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Sermon On The Mound

Suppan Hopes to Make Statement in Dodger Stadium Start Tonight


Jeff Suppan's preparation for his start tonight at Dodger Stadium began with a stare and quickly evolved into a clear vision he sustained with unfaltering faith for five years.

Crespi High had a lot to do with developing the vision and the faith, not to mention the pitching repertoire Suppan, 23, employs for the Arizona Diamondbacks.

It was on a senior class retreat in 1993 that the longtime altar boy learned to measure time without a clock, to instead chart his growth by connecting significant events in his life to his spirituality.

Event No. 1: Suppan was presented a citizenship award along with one student from every other Southland high school during a pregame ceremony at Dodger Stadium his senior year.

"While all the other kids were looking up into the stands, I was staring at the mound," Suppan said. "Then when I watched the game, I got nervous visualizing myself being out there. It was the first time I looked at major league players and thought, 'I can be one.' "

Event No. 2: Suppan rose rapidly through the Boston Red Sox farm system and made his major league debut July 17, 1995, in a start against the Kansas City Royals.

His parents made the trip from West Hills for the game and brought him something he promised Crespi classmates he would wear during his first big league game: A necklace bearing the symbol of Kairos, a Greek term and the name of the senior retreat for Celt seniors that remains important to Suppan.

The first batter Suppan faced, Keith Lockhart, hit a home run. The pitcher touched the necklace while Lockhart circled the bases and went on to perform well in a 4-3 loss.

Event No. 3: After Suppan bounced between the Red Sox and triple-A for three seasons, compiling a 9-6 big league record, he was the Diamondbacks' second pick in the expansion draft in November.

Diamondback Manager Buck Showalter placed great emphasis on the character and mental makeup of the players the team selected. He was ecstatic to land Suppan.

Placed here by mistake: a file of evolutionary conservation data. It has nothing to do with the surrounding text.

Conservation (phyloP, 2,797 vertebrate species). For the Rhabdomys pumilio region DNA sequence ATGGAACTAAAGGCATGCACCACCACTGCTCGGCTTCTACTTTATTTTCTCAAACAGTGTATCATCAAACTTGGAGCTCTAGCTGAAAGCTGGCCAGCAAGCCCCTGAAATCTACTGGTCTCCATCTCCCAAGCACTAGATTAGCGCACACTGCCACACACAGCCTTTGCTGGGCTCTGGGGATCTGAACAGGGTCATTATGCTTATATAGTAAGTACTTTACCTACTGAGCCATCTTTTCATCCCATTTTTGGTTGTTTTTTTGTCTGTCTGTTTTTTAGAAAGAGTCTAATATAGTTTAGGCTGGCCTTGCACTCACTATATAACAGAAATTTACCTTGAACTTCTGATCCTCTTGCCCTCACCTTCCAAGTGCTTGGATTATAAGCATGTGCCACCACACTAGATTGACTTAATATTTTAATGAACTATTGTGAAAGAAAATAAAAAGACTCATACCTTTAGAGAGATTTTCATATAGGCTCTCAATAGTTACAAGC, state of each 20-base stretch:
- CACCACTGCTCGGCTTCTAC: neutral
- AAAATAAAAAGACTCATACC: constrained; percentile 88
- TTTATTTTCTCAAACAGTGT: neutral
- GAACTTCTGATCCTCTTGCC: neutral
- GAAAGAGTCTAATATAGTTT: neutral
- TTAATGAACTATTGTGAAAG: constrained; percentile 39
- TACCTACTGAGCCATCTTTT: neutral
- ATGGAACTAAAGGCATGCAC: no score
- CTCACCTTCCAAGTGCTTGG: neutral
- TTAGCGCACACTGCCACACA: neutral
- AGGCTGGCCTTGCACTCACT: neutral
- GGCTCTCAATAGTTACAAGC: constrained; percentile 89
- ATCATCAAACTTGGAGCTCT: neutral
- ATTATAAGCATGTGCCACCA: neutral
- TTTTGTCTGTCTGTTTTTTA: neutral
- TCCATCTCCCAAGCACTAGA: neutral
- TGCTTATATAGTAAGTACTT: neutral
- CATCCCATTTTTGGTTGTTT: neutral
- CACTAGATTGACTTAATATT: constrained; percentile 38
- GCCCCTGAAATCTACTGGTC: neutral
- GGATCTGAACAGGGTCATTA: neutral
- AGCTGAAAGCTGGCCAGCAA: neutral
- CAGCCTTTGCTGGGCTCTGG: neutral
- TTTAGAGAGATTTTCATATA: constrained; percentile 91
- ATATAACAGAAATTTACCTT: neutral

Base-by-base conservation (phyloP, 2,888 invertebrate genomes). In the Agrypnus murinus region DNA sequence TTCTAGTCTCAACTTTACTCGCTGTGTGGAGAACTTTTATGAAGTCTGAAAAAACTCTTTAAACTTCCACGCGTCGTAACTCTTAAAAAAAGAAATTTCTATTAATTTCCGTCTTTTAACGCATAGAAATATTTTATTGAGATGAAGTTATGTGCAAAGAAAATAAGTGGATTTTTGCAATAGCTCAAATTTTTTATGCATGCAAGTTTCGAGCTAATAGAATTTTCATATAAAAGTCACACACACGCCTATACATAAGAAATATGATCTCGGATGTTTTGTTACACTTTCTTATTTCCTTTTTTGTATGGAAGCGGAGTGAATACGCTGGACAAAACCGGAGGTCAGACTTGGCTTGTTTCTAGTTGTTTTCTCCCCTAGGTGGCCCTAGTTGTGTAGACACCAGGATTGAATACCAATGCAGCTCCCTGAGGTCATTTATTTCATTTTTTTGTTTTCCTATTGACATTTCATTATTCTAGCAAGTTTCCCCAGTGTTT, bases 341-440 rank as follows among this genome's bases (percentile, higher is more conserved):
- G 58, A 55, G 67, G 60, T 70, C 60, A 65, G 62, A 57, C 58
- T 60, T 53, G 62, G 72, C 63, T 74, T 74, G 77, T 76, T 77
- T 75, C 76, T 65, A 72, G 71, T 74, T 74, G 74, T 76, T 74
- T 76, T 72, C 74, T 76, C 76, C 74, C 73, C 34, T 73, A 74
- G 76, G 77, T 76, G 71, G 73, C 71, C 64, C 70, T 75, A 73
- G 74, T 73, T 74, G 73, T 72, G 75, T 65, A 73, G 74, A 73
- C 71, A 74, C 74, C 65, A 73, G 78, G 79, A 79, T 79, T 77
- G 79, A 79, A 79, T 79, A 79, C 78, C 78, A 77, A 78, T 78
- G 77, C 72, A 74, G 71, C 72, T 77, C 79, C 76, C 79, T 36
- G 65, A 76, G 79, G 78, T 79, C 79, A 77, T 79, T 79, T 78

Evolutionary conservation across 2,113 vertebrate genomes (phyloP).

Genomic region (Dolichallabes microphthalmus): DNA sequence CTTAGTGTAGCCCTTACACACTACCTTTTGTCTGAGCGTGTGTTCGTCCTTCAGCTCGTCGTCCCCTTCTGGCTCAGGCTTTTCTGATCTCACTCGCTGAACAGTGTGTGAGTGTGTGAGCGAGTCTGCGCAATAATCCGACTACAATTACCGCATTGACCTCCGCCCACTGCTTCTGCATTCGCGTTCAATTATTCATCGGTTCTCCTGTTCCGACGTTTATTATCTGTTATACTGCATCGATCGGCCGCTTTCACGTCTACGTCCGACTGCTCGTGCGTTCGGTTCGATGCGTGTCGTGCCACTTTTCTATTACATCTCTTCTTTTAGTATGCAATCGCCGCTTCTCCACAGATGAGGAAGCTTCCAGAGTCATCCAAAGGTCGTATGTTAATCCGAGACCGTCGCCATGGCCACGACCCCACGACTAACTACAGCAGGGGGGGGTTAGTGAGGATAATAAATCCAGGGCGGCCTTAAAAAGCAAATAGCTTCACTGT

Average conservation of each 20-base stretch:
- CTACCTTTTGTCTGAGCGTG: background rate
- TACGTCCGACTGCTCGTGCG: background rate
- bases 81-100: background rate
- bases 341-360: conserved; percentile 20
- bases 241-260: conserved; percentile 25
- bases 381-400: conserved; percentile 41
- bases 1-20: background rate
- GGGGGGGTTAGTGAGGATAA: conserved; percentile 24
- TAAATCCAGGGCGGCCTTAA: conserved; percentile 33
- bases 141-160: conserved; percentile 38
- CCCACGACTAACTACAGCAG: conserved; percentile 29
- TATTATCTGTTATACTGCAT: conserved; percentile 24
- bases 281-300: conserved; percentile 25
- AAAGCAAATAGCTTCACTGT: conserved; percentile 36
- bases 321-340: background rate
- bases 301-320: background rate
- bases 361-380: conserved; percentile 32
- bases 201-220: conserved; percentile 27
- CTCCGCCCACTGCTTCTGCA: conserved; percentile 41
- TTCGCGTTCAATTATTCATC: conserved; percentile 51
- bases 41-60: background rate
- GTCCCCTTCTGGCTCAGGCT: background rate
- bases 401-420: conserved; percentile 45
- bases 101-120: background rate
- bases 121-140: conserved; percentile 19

"We didn't think he'd be left unprotected," Showalter said. "We were pleasantly surprised."

Event No. 4 will take place tonight, when Suppan steps on the Dodger Stadium mound for the first time. He believes his butterflies will be quieter than during his first Diamondbacks' start Friday at Bank One Ballpark in Phoenix.

"I went to only about 10 Dodger games the whole time I was a kid because I was always playing baseball during the summer," he said. "I have a lot of family and friends, 30 to 40, coming to the game, but I won't be nervous just because it's the Dodgers."

Suppan's start last week against the San Francisco Giants began with four shutout innings, but he gave up two runs in the fifth and three in the sixth in an 8-3 loss.

Most memorable for Suppan was hitting a single up the middle, his first major league hit and the first hit by a Diamondback pitcher.

As always, he had plenty of family support.

His father, Larry, brothers Mike and Dan, and his former Crespi teammate, Andy O'Donnell, drove to Phoenix for the game.

O'Donnell, a commercial pilot, usually flies. He saw Suppan pitch with the Red Sox in Cleveland, Chicago, Milwaukee, Kansas City and Boston. The National League tour has already begun.

O'Donnell will be flying to San Luis Obispo today to pick up another former Crespi teammate, Joe Turner.

"It's wheels up at 4 p.m. and we'll make it back in time for the first pitch," O'Donnell said.

Others are adjusting schedules as well. Crespi plays La Salle today in the St. Paul tournament, and Celt Coach Scott Muckey backed up game time to 2 p.m. so he and assistants Craig Felten, Dave Sehnem and Joe Testa can get to Dodger Stadium before the first pitch.

Suppan's sister, Karen, a teacher at Colina Intermediate School in Thousand Oaks, will be there. So will Linda Snow, mother of Suppan's catcher at Crespi, Casey Snow.

There will more friends than Suppan cares to count.

"I'd forgotten how many promises I made over the years to people that the first time I pitched at Dodger Stadium, I'd get them tickets," he said.

A short list of no-shows includes his mother, Kathy, who is visiting a sick friend in Trenton, N.J., his oldest brother, Larry, 38, who lives in Northern California, and Crespi campus minister Joe Fitzgerald.

"If it wasn't Holy Thursday, I'd be there," said Fitzgerald, who has never seen Suppan pitch but has witnessed his best stuff.

For three consecutive years beginning in 1994, Suppan, a devout Catholic, accompanied Crespi seniors on their retreat as an adult mentor. Kairos is defined as God's time, measured by events that produce spiritual growth, and is the opposite of Kronos, which is time measured conventionally.

Suppan's growth at a Kairos retreat was achieved by baring his soul to the group.

"I got a lot out of it when I was at Crespi, but going back isn't done for me, it's for the students," he said. "It's an awakening, a gut-wrenching time to open up and share. Everyone speaks from the heart and a lot of them come to realize what it means to be a Catholic."

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